Wednesday, July 15, 2020

No Holds Bari

I don't know very much about the erstwhile New York Times opinion writer Bari Weiss, who sent an over-the-top letter of resignation to the publisher yesterday that I predicted would be misinterpreted as talking about the newsroom rather than the very separate opinion department for which she worked. (I knew I could count on you, New York Post. The Washington Post's longtime "center-right" columnist also took the bait, as did a rogues' gallery of the usual rightwing suspects.)

She writes:
They have called me a Nazi and a racist; I have learned to brush off comments about how I’m “writing about the Jews again.” Several colleagues perceived to be friendly with me were badgered by coworkers. My work and my character are openly demeaned on company-wide Slack channels where masthead editors regularly weigh in. There, some coworkers insist I need to be rooted out if this company is to be a truly “inclusive” one, while others post ax emojis next to my name. Still other New York Times employees publicly smear me as a liar and a bigot on Twitter with no fear that harassing me will be met with appropriate action.
Weiss, whose less-than-twice-monthly columns apparently often incited controversy, claims the paper failed after the 2016 election to learn “lessons about the importance of understanding other Americans, the necessity of resisting tribalism, and the centrality of the free exchange of ideas to a democratic society.” She says she was the subject of "constant bullying by colleagues who disagree with my views" and that Twitter has become the paper's "ultimate editor.”

I can't speak to her experience at the Times. But if not wanting to "understand" racist voters is the principal charge being leveled here, then pardon me for not jumping to prosecute. And as for the "bullying” allegation, my first instinct whenever an adult uses the term is that he or she simply can't handle any type of pushback. Weiss famously questioned whether sexual assault should disqualify Brett Kavanaugh from the Supreme Court and people slammed her for it. Sorry, but not all criticism is illegitimate, despite what the Reality TV generation may have told you about ignoring "the haters."

And sure enough, Weiss is a millennial. And those who do know her claim she's much better at dishing it out than taking it. For example: She's said to have accused multiple Arab professors critical of Israel of being racists (sound familiar?) and has been accused of trying to get a Times contributor fired for using profanity on Twitter (is that "bullying"?). But even so, I wanted to learn more.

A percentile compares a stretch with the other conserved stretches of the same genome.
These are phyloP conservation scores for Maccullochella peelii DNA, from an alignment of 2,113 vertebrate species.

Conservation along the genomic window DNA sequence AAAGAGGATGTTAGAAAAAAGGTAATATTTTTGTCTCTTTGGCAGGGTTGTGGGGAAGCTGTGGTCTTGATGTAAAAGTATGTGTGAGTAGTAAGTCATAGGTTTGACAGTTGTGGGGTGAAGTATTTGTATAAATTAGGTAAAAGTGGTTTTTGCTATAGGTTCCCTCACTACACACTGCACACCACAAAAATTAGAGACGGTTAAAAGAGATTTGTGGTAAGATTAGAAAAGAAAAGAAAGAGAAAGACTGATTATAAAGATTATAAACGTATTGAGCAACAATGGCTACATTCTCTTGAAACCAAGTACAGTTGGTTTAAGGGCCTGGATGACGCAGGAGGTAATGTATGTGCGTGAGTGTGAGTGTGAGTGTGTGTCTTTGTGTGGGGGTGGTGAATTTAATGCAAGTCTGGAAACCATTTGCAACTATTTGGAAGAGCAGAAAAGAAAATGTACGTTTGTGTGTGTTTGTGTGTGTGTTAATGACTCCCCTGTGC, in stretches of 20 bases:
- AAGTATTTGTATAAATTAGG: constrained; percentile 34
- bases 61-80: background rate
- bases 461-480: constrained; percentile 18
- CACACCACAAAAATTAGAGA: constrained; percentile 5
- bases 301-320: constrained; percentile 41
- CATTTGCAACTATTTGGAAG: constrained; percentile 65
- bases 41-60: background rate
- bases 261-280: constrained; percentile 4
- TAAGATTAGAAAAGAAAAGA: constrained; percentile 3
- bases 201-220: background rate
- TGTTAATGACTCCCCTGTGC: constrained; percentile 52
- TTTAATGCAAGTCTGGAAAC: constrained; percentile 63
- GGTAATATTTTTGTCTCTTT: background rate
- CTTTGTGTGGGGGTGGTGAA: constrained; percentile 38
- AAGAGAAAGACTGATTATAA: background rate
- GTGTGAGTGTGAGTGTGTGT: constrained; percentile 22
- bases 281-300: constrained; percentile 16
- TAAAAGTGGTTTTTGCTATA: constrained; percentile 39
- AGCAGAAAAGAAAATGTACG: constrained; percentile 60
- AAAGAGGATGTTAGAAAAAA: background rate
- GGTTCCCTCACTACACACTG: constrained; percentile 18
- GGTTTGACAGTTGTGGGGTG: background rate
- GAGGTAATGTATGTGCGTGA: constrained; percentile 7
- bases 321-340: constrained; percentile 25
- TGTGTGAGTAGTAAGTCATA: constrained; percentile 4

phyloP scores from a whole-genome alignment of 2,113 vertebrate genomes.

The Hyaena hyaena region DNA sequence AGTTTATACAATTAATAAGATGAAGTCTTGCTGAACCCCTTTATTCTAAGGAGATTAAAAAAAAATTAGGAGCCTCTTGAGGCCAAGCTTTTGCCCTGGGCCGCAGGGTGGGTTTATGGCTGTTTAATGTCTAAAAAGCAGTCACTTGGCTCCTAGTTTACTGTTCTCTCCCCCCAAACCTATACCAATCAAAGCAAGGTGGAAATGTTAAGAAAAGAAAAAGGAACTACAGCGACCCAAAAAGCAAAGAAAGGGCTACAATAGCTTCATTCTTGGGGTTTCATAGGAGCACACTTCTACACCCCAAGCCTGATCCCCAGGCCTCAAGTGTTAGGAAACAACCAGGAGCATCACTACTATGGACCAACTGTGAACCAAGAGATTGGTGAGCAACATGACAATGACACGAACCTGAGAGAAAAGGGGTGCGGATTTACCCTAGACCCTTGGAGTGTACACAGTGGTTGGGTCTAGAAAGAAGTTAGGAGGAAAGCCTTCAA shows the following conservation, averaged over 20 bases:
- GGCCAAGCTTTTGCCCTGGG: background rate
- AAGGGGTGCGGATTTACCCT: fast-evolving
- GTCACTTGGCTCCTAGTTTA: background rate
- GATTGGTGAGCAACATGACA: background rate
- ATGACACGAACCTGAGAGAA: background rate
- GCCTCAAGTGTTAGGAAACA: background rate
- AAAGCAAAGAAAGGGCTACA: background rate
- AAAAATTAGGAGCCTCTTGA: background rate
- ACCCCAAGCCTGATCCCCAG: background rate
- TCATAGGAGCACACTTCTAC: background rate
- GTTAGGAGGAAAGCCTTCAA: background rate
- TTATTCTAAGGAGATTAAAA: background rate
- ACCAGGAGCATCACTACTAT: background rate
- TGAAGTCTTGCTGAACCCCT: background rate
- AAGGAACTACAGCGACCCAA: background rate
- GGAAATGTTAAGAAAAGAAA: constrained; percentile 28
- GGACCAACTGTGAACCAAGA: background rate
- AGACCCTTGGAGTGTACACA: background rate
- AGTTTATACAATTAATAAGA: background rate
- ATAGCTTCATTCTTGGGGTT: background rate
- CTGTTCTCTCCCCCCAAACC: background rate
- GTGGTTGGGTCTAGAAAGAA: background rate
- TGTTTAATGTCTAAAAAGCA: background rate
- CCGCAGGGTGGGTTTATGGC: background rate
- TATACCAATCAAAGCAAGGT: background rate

I still have contacts at the Gray Lady, some of whom tell me that a conference call to talk about the James Bennet situation was quickly commandeered by some of the younger staffers who were not willing to discuss the matter other than to say he had to be let go, immediately. (His deputy, James Dao, was removed from the paper's masthead and reassigned to the newsroom.) For the uninitiated, Bennet -- who was poached from The Atlantic as the possible next executive editor of the Gray Lady -- was fired for running a piece by Republican Sen. Tom Cotton that called for the U.S. government to deploy military troops to deter looting amid protests sparked by the police killing of George Floyd. The column drew immediately backlash, with hundreds of Times journalists voicing their opposition, tweeting the headline, writing “Running this put Black @NYTimes staff in danger.” 

Twenty-year NYT veteran Jodi Rudoren wrote that when Bennet was forced to resign as Opinion editor, she was worried

"I found the argument that publishing the OpEd endangered anyone’s life to be specious, though it was repeated by many of my former colleagues on Twitter; I thought that organized, open revolt violated every code of collegiality; and I worried that the paper was cowering from its historic role as the host of raucous but respectful debate."